This question or statement is a plumb line we must now hold to our ministries and ministerial activity. How many times we get into the routine of activity. Harks back to Shakespeare:
To be or not to be…that is the question.
Or rather, to be or to do…that is the question. If we’re not being, we’re simply doing, going through the motions.
We must go to the heart of the above heading/title, and examine ourselves. I found myself musing that since the economic crisis started just a year ago, our giving was comfortable. Then once people, who were locked in on doing than being began to pull their purse strings tight, thats when the problems started.
When you consider how much time you spend trying to resolve the food on the table issue, that is where the above becomes a plumbline. What is happening?
Am I running round trying to resolve my problems, or leaving them with the Lord, to concentrate on Kingdom issues? The latter is the ideal, but it does not always work like that. Wives and children do not know the word “wait.”
We see from the Bible just a case, but in its extremes. We see Eli, the high priest being manipulated and controlled by the corruption of his own grown up sons. They corrupted themselves with the gain through the sacrificial offerings brought to them. They would keep the better part for themselves. They no longer saw the priesthood as a life of service, but a means to live off. This is corruption, which the Lord dealt with very harshly indeed.
The ministry is not a business, nor a way of making money. However the Bible says that the “worker is worthy of his hire.” Meaning his service to the Lord should in no way be an abuse of neglecting the fact that the worker has responsibilities to fulfil.
In a way I wish I could get away from the financial issue, but it is on everyone’s mind. The concern is there. Really what is at the heart is the attitude.
Ministry is a vocation: a person is called out, not to laziness, but to service to the Lord.
Ministry is a provocation: it is a provocation to the people of the need for ministry sacrifices to the Lord, and their effectiveness . Such things as activity and contemplation and seeking God do not always go together. There has to be an availability to seek the Lord.
The ministry is serving the King of kings and Lord of lords. It is a love offering to the Lord. Should be received like that. You are privileged to be called that way. The Church should also see it that way.
I believe that God has allowed the current crisis to arrive, hit our doorstep for a reason, to get rid of the professional ministry. To bring us back to the core of the issue.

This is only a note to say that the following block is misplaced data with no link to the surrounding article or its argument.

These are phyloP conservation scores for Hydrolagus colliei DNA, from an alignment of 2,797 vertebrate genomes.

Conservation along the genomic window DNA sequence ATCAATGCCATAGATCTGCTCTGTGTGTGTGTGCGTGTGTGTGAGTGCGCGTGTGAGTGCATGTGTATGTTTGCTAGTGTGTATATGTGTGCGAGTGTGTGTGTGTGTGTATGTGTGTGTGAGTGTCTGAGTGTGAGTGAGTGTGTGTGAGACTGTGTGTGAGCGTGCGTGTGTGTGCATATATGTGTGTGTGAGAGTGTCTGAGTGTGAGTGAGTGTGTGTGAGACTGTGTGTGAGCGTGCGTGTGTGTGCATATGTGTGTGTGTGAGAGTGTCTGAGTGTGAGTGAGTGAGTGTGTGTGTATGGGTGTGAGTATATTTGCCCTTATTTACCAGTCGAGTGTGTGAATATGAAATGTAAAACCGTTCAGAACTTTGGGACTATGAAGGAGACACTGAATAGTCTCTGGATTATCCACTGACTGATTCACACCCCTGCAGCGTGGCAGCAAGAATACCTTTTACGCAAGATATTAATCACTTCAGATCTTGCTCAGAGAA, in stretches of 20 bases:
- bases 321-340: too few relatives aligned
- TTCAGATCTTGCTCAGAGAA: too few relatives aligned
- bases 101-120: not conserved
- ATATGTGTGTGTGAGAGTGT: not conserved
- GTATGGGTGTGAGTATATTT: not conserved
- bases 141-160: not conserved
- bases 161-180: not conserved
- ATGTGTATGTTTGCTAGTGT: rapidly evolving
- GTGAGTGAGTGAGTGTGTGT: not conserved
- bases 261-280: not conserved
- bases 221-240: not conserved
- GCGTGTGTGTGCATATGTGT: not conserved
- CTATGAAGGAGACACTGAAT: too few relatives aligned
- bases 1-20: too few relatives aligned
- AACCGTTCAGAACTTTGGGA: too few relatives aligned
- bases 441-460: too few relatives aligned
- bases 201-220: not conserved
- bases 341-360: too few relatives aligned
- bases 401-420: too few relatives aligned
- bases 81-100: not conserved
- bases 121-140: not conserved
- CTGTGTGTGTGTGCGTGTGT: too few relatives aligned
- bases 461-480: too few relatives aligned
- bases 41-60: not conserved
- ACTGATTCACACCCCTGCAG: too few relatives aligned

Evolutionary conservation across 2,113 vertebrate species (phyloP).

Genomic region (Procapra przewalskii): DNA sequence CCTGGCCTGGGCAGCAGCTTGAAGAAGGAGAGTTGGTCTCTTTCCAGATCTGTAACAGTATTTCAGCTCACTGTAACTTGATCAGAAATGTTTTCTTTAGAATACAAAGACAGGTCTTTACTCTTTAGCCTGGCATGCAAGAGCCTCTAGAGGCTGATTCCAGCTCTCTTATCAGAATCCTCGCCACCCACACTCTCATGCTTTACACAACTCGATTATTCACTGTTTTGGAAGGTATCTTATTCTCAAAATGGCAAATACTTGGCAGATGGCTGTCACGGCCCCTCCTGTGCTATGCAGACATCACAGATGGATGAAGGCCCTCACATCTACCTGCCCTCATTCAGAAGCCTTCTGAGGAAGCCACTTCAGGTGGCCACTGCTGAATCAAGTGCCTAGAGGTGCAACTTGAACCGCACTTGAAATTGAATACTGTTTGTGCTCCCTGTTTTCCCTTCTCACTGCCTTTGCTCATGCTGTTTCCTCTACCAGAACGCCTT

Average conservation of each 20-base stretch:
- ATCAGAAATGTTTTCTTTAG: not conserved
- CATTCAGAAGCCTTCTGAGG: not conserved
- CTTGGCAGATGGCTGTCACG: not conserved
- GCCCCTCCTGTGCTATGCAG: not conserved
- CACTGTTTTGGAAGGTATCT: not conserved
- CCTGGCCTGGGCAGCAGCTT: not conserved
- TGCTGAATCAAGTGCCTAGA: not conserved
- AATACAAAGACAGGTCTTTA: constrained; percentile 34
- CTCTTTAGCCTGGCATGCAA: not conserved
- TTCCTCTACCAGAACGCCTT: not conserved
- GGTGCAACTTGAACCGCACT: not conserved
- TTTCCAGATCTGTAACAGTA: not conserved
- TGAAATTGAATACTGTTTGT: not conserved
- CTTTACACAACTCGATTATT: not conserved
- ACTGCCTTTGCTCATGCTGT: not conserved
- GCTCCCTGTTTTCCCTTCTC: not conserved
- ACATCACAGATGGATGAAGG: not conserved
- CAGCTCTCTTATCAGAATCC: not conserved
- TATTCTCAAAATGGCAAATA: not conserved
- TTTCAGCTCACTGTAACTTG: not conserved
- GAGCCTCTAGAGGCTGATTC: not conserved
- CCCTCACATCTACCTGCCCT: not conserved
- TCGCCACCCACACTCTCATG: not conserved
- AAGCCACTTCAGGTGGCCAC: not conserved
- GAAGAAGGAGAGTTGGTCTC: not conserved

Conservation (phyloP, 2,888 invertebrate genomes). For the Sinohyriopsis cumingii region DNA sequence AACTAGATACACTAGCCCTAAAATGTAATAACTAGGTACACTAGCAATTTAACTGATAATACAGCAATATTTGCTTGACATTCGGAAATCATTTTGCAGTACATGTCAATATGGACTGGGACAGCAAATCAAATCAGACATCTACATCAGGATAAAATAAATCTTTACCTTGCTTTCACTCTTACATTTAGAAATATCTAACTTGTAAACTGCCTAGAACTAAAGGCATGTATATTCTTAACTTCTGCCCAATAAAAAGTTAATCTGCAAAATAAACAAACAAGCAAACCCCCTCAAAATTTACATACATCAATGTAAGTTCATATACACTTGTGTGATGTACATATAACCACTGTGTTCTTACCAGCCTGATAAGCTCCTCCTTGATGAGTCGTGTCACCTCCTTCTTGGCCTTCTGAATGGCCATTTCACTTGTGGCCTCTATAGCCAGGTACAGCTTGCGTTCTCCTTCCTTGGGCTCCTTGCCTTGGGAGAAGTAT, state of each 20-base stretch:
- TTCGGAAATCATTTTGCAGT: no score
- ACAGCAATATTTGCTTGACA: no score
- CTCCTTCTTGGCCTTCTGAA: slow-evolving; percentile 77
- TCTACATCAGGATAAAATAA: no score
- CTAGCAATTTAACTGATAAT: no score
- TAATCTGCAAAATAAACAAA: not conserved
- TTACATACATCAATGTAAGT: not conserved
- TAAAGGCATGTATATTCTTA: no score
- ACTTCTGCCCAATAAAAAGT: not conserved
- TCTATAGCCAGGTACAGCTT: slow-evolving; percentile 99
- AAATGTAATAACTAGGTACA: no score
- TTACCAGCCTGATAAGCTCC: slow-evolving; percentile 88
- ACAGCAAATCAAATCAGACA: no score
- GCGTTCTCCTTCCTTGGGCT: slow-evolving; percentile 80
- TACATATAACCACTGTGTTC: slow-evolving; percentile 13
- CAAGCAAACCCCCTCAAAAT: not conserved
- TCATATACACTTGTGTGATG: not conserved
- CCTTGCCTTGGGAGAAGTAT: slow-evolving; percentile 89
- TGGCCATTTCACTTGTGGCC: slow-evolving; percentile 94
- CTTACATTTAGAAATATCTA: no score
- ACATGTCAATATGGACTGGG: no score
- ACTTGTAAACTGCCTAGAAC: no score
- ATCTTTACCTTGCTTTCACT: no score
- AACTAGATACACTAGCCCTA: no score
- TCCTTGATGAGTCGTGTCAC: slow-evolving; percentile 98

If we are serving to live, maybe we need to remember the day of our calling out.
I remember my calling out well. It goes back to 1987. I was priveleged to go to Minehead in the UK. Minehead is a wonderful place. The cliff hangs out to the sea, lovely trees, and the blue sea. I remember that that April was unusually hot. I remember that the journey started out at my Church in Eastwood, Nottingham. I remember the bus was small and comfortable. Early that Saturday morning, I was not prepared for the sudden turn my life would take. We journeyed slowly down to the South West of England. The motorways were in works, and our journey took longer. I had a quiet ambition. Serve the Lord.
I was working helping as a carpenter’s assistant. Yet this week was unnaturally warm for the time of year. We journeyed to a Butlins holiday camp. It did not take long for the Lord to move. In the Monday night meeting, God spoke to me to give me life over to a Levitical call, that is for His Service. The Presence and coercion of the Lord was remarkable. We were invited to the front of the theatre, and someone counselled us and prayed with us. I knew I had met the Lord. The next day we had to speak to the leaders. They asked us what God had told us. We were channelled to various ministry opportunities.
I know my meeting with the Lord was tested that year. My Church wanted to know if it was really the call of God, and not just my ambition. I am forever grateful for the pastor and the deacon who believed in my call. I remember the Youth Alive leadership, Ian Green who interviewed me, (who is now a director at NLI Europe) who asked the question, eyeball to eyeball if I was called, knew the call. I told them yes, I knew. I was accepted on ACE Teams. I travelled up and down Britain for a year.
I am reliving all this, 20 years on. I remember the meeting I had with God, the type of call. The visitation was marvellous. The lessons afforded for the future was so incredible. I know that that call still accompanies me today.
So I want to come back, to live to serve, my only motivation.